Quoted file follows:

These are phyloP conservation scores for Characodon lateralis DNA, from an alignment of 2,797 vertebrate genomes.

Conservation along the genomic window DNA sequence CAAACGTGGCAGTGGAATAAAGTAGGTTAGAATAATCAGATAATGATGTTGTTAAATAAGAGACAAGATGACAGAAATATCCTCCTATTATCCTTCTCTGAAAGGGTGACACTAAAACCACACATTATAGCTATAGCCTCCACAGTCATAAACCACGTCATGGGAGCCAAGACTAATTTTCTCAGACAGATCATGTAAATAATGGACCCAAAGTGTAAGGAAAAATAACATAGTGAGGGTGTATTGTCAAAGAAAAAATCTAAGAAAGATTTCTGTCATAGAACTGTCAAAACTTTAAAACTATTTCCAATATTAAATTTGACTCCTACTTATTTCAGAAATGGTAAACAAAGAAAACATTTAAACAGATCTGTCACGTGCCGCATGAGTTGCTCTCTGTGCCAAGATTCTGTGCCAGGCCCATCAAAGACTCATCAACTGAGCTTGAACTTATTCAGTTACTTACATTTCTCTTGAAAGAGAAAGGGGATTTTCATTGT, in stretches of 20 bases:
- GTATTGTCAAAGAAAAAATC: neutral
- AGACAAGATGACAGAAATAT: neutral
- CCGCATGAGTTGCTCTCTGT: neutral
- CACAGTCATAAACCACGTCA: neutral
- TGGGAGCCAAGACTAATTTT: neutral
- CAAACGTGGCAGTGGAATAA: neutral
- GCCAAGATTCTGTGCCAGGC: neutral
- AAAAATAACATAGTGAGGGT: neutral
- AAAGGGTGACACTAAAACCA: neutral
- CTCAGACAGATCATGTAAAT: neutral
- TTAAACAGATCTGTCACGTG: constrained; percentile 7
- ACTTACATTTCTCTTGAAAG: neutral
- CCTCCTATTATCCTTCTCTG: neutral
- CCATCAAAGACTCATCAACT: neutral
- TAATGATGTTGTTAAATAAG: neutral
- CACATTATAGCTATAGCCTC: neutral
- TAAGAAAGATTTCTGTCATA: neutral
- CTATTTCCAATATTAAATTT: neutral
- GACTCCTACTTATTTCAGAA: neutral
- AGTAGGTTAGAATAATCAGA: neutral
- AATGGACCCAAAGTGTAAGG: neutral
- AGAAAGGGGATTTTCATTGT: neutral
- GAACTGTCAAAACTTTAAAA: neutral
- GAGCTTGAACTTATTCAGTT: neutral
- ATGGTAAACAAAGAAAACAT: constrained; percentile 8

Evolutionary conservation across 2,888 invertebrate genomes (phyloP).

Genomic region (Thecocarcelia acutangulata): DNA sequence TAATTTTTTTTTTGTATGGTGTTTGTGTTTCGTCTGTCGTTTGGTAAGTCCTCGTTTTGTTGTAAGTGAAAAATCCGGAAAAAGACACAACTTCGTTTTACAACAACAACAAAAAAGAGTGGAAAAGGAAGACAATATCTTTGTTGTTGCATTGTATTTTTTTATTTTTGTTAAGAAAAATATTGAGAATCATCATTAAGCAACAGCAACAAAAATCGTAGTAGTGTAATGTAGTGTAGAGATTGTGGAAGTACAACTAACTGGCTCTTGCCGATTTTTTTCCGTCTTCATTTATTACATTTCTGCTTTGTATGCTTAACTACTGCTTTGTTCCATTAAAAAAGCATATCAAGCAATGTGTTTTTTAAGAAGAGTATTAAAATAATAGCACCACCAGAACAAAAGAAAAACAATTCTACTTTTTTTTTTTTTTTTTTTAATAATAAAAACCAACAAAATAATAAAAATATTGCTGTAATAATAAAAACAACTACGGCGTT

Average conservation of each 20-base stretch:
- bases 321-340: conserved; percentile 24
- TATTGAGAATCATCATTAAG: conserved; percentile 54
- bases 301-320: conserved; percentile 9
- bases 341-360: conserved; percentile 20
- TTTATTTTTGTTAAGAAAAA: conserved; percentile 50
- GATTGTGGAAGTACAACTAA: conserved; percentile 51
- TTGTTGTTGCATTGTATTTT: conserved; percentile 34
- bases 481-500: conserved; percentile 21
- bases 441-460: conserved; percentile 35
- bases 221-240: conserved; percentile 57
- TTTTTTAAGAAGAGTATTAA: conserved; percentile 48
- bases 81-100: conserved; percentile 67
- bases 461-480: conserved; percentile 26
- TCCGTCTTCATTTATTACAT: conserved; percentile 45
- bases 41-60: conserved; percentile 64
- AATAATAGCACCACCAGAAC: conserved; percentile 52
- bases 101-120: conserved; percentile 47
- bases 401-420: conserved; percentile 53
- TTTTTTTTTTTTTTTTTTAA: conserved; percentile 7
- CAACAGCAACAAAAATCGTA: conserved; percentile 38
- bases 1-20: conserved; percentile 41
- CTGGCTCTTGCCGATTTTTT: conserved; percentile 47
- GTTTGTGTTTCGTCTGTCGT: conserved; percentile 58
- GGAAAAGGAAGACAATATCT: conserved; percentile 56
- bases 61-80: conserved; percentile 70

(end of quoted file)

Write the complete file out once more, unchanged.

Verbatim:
These are phyloP conservation scores for Characodon lateralis DNA, from an alignment of 2,797 vertebrate genomes.

Conservation along the genomic window DNA sequence CAAACGTGGCAGTGGAATAAAGTAGGTTAGAATAATCAGATAATGATGTTGTTAAATAAGAGACAAGATGACAGAAATATCCTCCTATTATCCTTCTCTGAAAGGGTGACACTAAAACCACACATTATAGCTATAGCCTCCACAGTCATAAACCACGTCATGGGAGCCAAGACTAATTTTCTCAGACAGATCATGTAAATAATGGACCCAAAGTGTAAGGAAAAATAACATAGTGAGGGTGTATTGTCAAAGAAAAAATCTAAGAAAGATTTCTGTCATAGAACTGTCAAAACTTTAAAACTATTTCCAATATTAAATTTGACTCCTACTTATTTCAGAAATGGTAAACAAAGAAAACATTTAAACAGATCTGTCACGTGCCGCATGAGTTGCTCTCTGTGCCAAGATTCTGTGCCAGGCCCATCAAAGACTCATCAACTGAGCTTGAACTTATTCAGTTACTTACATTTCTCTTGAAAGAGAAAGGGGATTTTCATTGT, in stretches of 20 bases:
- GTATTGTCAAAGAAAAAATC: neutral
- AGACAAGATGACAGAAATAT: neutral
- CCGCATGAGTTGCTCTCTGT: neutral
- CACAGTCATAAACCACGTCA: neutral
- TGGGAGCCAAGACTAATTTT: neutral
- CAAACGTGGCAGTGGAATAA: neutral
- GCCAAGATTCTGTGCCAGGC: neutral
- AAAAATAACATAGTGAGGGT: neutral
- AAAGGGTGACACTAAAACCA: neutral
- CTCAGACAGATCATGTAAAT: neutral
- TTAAACAGATCTGTCACGTG: constrained; percentile 7
- ACTTACATTTCTCTTGAAAG: neutral
- CCTCCTATTATCCTTCTCTG: neutral
- CCATCAAAGACTCATCAACT: neutral
- TAATGATGTTGTTAAATAAG: neutral
- CACATTATAGCTATAGCCTC: neutral
- TAAGAAAGATTTCTGTCATA: neutral
- CTATTTCCAATATTAAATTT: neutral
- GACTCCTACTTATTTCAGAA: neutral
- AGTAGGTTAGAATAATCAGA: neutral
- AATGGACCCAAAGTGTAAGG: neutral
- AGAAAGGGGATTTTCATTGT: neutral
- GAACTGTCAAAACTTTAAAA: neutral
- GAGCTTGAACTTATTCAGTT: neutral
- ATGGTAAACAAAGAAAACAT: constrained; percentile 8

Evolutionary conservation across 2,888 invertebrate genomes (phyloP).

Genomic region (Thecocarcelia acutangulata): DNA sequence TAATTTTTTTTTTGTATGGTGTTTGTGTTTCGTCTGTCGTTTGGTAAGTCCTCGTTTTGTTGTAAGTGAAAAATCCGGAAAAAGACACAACTTCGTTTTACAACAACAACAAAAAAGAGTGGAAAAGGAAGACAATATCTTTGTTGTTGCATTGTATTTTTTTATTTTTGTTAAGAAAAATATTGAGAATCATCATTAAGCAACAGCAACAAAAATCGTAGTAGTGTAATGTAGTGTAGAGATTGTGGAAGTACAACTAACTGGCTCTTGCCGATTTTTTTCCGTCTTCATTTATTACATTTCTGCTTTGTATGCTTAACTACTGCTTTGTTCCATTAAAAAAGCATATCAAGCAATGTGTTTTTTAAGAAGAGTATTAAAATAATAGCACCACCAGAACAAAAGAAAAACAATTCTACTTTTTTTTTTTTTTTTTTTAATAATAAAAACCAACAAAATAATAAAAATATTGCTGTAATAATAAAAACAACTACGGCGTT

Average conservation of each 20-base stretch:
- bases 321-340: conserved; percentile 24
- TATTGAGAATCATCATTAAG: conserved; percentile 54
- bases 301-320: conserved; percentile 9
- bases 341-360: conserved; percentile 20
- TTTATTTTTGTTAAGAAAAA: conserved; percentile 50
- GATTGTGGAAGTACAACTAA: conserved; percentile 51
- TTGTTGTTGCATTGTATTTT: conserved; percentile 34
- bases 481-500: conserved; percentile 21
- bases 441-460: conserved; percentile 35
- bases 221-240: conserved; percentile 57
- TTTTTTAAGAAGAGTATTAA: conserved; percentile 48
- bases 81-100: conserved; percentile 67
- bases 461-480: conserved; percentile 26
- TCCGTCTTCATTTATTACAT: conserved; percentile 45
- bases 41-60: conserved; percentile 64
- AATAATAGCACCACCAGAAC: conserved; percentile 52
- bases 101-120: conserved; percentile 47
- bases 401-420: conserved; percentile 53
- TTTTTTTTTTTTTTTTTTAA: conserved; percentile 7
- CAACAGCAACAAAAATCGTA: conserved; percentile 38
- bases 1-20: conserved; percentile 41
- CTGGCTCTTGCCGATTTTTT: conserved; percentile 47
- GTTTGTGTTTCGTCTGTCGT: conserved; percentile 58
- GGAAAAGGAAGACAATATCT: conserved; percentile 56
- bases 61-80: conserved; percentile 70